Methods/design

Study design

A controlled randomized three-armed clinical trial was conducted that includes a physical activity lasting six months in women following the same dietary prescription. The groups were differentiated based on whether or not they received Push notifications from a mobile application (Nutrición Sur version 15.0.0). Thus, the control group did not receive these notifications, whereas the women who received them constitute an experimental group. Additionally, inside each group, three different subgroups were randomly established with distinct degrees of physical activity (PA) intensity; these could be light (LPA), moderate (MPA), or intense (IPA).

Sample size calculation

The primary outcome variable was fat mass loss after six months, and the anticipated minimum difference in the average fat mass loss was 2%, with an expected SD not exceeding 3.5% [35]. The study was designed to have at least an 80% power and an alpha level set at 0.5, obtaining a sample size of 27 individuals for each group (total N = 54). A total of 90 women (45 for each group), was estimated, to mitigate the effect of possible dropouts during this trial.

Eligibility criteria (inclusion and exclusion)

The women with the following pathologies or special situations was excluded from the study: Type 2 Diabetes, being or trying to become pregnant, being in a maternal lactation period, suffering from kidney failure, being under age, presenting a healthy weight (BMI ≤ 25) or receiving pharmacological antidepressant treatment. Women not possessing smartphones with Android or iOS operating systems and those without available data connections did not participate in the study.

Also, with the aim of homogenizing the study population, the inclusion criteria were: having a body fat percentage of ≥30%, being sedentary, defined as low energy sitting (or reclining) during waking hours [36], and not having been submitted to a restrictive diet in the 6 months prior to the beginning of the study. The flow chart of the participants is found in Fig. 1.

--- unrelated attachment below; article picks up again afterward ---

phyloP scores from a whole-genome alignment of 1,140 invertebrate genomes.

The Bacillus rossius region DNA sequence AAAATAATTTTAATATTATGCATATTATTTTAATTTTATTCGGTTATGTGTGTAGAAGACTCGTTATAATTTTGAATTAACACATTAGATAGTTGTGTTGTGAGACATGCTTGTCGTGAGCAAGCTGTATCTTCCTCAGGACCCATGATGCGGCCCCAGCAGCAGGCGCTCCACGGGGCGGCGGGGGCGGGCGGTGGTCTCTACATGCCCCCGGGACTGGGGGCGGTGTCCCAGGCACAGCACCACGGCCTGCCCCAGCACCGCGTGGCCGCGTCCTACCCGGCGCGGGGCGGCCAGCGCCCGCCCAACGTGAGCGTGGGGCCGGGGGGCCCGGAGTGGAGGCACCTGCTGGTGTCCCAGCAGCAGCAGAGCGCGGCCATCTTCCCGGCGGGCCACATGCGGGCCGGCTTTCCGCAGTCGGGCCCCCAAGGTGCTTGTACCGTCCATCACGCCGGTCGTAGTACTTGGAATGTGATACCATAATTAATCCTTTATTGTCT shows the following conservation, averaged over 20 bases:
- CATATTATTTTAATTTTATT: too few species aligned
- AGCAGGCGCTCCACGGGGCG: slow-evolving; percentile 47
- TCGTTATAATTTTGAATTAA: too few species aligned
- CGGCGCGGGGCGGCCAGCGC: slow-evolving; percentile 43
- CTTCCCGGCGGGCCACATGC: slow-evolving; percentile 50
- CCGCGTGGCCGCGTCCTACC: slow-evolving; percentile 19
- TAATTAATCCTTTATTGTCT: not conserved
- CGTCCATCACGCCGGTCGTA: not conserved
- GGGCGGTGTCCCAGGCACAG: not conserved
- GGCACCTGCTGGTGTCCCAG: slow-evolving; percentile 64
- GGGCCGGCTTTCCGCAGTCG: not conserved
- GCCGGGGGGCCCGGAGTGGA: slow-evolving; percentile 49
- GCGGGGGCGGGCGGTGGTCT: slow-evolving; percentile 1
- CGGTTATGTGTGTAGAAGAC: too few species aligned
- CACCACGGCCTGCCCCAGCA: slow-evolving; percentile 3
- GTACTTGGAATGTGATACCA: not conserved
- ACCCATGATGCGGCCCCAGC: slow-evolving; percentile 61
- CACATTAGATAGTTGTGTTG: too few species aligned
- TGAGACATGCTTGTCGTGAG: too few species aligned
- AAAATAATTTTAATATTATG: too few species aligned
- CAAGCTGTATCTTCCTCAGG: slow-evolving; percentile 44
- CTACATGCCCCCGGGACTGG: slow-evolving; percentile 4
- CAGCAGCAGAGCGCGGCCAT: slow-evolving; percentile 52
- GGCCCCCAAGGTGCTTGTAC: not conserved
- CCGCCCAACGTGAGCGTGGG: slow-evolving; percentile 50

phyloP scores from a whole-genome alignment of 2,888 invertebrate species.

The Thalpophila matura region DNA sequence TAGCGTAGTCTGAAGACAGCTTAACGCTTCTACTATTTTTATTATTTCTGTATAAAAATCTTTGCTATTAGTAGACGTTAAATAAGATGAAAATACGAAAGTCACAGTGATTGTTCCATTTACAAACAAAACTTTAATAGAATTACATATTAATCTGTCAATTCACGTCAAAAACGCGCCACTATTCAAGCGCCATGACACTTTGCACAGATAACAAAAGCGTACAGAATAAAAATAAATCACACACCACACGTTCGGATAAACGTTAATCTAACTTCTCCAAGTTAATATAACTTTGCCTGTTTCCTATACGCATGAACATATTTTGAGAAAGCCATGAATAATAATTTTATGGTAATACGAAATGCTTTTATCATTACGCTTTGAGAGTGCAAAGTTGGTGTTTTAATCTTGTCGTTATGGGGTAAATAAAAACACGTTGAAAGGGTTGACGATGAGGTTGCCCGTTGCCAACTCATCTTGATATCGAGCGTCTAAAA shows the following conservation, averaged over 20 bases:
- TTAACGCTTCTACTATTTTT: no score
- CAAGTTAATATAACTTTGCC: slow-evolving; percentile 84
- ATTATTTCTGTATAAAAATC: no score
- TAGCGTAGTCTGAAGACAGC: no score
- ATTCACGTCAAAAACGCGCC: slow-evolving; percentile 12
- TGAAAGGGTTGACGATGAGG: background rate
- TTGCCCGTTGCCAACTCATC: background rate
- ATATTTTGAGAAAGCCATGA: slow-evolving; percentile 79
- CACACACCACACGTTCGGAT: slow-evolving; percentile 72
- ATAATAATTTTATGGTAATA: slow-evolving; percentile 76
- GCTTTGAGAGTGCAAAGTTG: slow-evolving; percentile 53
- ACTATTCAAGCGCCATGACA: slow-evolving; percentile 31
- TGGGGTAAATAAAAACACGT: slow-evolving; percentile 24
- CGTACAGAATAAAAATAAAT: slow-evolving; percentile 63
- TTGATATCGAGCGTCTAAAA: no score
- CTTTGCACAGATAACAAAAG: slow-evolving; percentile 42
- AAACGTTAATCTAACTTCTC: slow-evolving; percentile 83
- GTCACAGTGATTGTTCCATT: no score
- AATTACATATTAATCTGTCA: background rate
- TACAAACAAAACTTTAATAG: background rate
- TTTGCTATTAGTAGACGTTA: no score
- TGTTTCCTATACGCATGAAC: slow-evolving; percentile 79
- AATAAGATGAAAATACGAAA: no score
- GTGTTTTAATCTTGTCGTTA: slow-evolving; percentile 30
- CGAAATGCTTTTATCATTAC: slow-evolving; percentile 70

Fig. 1
figure1

Flow chart of the participants

Study variables and measurements

PUSH notifications

Figure 2 shows the implementation of the PUSH notifications in the study design. Automatic PUSH notifications were scheduled to be sent on specific days, or not, with personalized health and motivation messages, which was aimed to provide comments for reinforcing behavior modification and encouraging interaction with the APP. These comments were based on the following behavioral theories:

  • Health tips, where the primary tailoring goals were: attention and peripheral processing [37].

  • Physical Activity Tips, in this case: attention and being informed [38].

  • Self-monitoring tips, where the primary tailoring goals were: decision making and behavioral intention [39].

Fig. 2
figure2

Implementation of the PUSH notifications in the study design

Three specific times were established throughout the day for the sending of messages. According to previous works [38, 39], the best time for sending PUSH notifications was depended on: a) when patients were able to fix their preferred time for receiving them, b) trying to deliver them at times that did not interrupt the daily routine (notifications were more effective) [40]. For these reasons, it was determined that the best adherence was achieved at the times of day at which there were no commitments (before work, during lunch, before supper), so we fixed for 8.30 a.m. (point 1), 14.00 p.m. (point 2) and 20.00 p.m. (point 3). The first message was sent between points 1 and 2, and those users who do not answer it again received an automated notification in point 3.